6. What is your favorite style of drag that other queens do?

Although I major in lip-syncing I love a live singer; I love a queen with some killer pipers or a comedy queen. I'd much rather pay to see live queen than a lip-syncer because it's hard to enjoy without getting critical, without thinking about your own craft. I love and crave escapism so I love to go and watch queens/performers who thrive within performance styles I'm not involved with. Personal favourites are my friends Myra Dubois and Virgin Xtravaganzah, the legendary Bianca Del Rio and Coco Peru Brown.

7. What is your opinion of bio queens and drag kings?

A queen is a queen, a king is a king, gender is blurred and I love that, I love them all.

Photo Credit: Mya Cohen

8. What has been your biggest accomplishment?

Oh there have been many... Bloody hell, this is a hard one to answer. 
I think rather than a single accomplishment, I get so emotional and proud whenever I receive messages or comments from baby queens, audience members etc. Telling me how much they enjoyed a performance or how much I inspired them, made their day etc. It's just, there's no feeling like it, it's like getting promoted, that notification that what you're doing is the right thing and people love you for it. It's just... There are no words. 

9. Were you ever star struck meeting someone well known in the drag community? Who was it?

I got starstruck meeting and chatting with Raja back in 2013 but after that the Drag Race buzzed faded after doing so many shows with the girls and getting to know and realise they're just chill people like all of us. Even meeting RuPaul this year in London I wasn't too phased by, she's queen but I was very taken back by the fact that at the UK Drag Ambassador competition she didn't even wish the contestants luck or give them words of encouragement backstage, I found that to be real shitty but hey-ho, I've been told she likes to arrive, do her job and go and that's fair enough! Respect... I guess.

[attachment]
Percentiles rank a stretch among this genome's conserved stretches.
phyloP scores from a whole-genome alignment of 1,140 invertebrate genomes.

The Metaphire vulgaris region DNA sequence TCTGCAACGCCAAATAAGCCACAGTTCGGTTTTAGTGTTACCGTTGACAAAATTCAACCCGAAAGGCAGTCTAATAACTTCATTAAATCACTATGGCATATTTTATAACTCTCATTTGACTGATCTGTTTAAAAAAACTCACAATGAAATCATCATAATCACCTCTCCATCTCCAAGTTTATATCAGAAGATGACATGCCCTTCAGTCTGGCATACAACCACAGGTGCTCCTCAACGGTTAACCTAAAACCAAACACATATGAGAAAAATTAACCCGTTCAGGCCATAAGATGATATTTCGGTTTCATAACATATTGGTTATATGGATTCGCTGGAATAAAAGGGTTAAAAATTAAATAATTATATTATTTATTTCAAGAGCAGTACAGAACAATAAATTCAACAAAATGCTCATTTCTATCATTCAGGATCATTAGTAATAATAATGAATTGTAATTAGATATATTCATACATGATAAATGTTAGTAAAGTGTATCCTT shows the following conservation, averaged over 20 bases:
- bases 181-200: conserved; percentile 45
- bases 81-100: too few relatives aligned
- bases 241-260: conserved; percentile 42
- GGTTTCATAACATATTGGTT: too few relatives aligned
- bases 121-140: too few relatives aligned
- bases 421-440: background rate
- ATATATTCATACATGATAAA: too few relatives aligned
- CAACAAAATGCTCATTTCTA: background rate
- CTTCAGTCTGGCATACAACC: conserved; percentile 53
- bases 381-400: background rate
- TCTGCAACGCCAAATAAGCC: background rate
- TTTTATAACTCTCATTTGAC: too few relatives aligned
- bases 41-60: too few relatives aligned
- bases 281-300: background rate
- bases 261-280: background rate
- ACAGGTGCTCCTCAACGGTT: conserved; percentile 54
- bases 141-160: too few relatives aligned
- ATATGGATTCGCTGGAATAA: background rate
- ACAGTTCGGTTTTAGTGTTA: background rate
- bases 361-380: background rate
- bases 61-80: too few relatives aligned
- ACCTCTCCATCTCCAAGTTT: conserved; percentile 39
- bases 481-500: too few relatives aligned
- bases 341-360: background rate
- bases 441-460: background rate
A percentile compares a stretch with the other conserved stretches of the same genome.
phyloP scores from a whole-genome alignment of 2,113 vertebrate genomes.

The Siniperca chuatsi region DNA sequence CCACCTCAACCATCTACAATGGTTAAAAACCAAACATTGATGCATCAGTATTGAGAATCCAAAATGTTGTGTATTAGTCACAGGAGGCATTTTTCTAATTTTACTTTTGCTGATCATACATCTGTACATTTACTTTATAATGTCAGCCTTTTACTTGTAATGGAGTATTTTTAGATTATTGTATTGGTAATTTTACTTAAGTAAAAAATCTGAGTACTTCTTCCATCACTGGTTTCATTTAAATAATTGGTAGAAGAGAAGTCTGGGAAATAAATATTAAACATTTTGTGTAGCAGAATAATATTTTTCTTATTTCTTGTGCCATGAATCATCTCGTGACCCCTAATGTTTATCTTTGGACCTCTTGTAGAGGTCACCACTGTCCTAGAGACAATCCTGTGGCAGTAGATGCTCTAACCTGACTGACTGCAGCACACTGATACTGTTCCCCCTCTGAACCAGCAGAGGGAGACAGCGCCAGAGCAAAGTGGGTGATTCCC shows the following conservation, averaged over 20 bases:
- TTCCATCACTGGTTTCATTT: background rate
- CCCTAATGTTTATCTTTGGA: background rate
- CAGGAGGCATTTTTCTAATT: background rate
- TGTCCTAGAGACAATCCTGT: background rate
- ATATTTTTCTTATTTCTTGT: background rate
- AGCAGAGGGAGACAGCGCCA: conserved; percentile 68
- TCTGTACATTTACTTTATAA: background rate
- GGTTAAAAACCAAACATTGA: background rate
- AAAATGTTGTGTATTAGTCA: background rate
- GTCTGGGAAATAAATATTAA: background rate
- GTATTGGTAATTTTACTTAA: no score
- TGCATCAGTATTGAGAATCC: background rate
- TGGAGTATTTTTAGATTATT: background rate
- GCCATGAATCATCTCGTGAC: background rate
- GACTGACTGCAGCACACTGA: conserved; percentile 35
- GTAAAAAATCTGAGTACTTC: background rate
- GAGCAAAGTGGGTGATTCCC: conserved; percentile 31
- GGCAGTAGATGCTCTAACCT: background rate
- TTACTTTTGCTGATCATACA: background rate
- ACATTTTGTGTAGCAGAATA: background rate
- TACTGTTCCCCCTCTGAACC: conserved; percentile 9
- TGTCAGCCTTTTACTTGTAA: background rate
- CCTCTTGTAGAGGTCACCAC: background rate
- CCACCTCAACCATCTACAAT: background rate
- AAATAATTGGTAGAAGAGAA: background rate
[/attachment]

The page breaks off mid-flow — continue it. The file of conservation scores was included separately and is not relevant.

10. Have you ever had a most embarrassing moment during a performance?

Absolutely! Recently at a show our HOGP group and my solo performances were back to back so I had to quick change, tuck and all that jazz in under 3 minutes and I forgot to tuck and was wearing a swimsuit which I reveal mid-way through the act. Lets just say the audience weren't looking at the swimsuit when I revealed it onstage...

Photo Credit: Erin Considine 

11. What is your favorite song to perform to and why?

Look At Me Now by Chris Brown ft Busta Rhymes (skip Lil Wayne's part cos he's just terrible and sounds like an asshole) I love this track because I can lip-sync and keep up with every word Busta spits in his part so it's a showstopper when I unleash it to a crowd but I love it also because it's an open letter to every individual, keyboard warrior out there that's ever tried to forcefully criticise or bully me when doing drag, or even liking guys. I mean, look at me now!

12. What advice do you have for aspiring drag performers?

I get a lot of baby queens, young gay guys, bio girls asking me for advice and tips and I say the same thing each time:

- Be you, don't try to be like anyone else, get inspired but try not to imitate another artists work they're good at. 

- What can you bring to the scene that you feel is missing?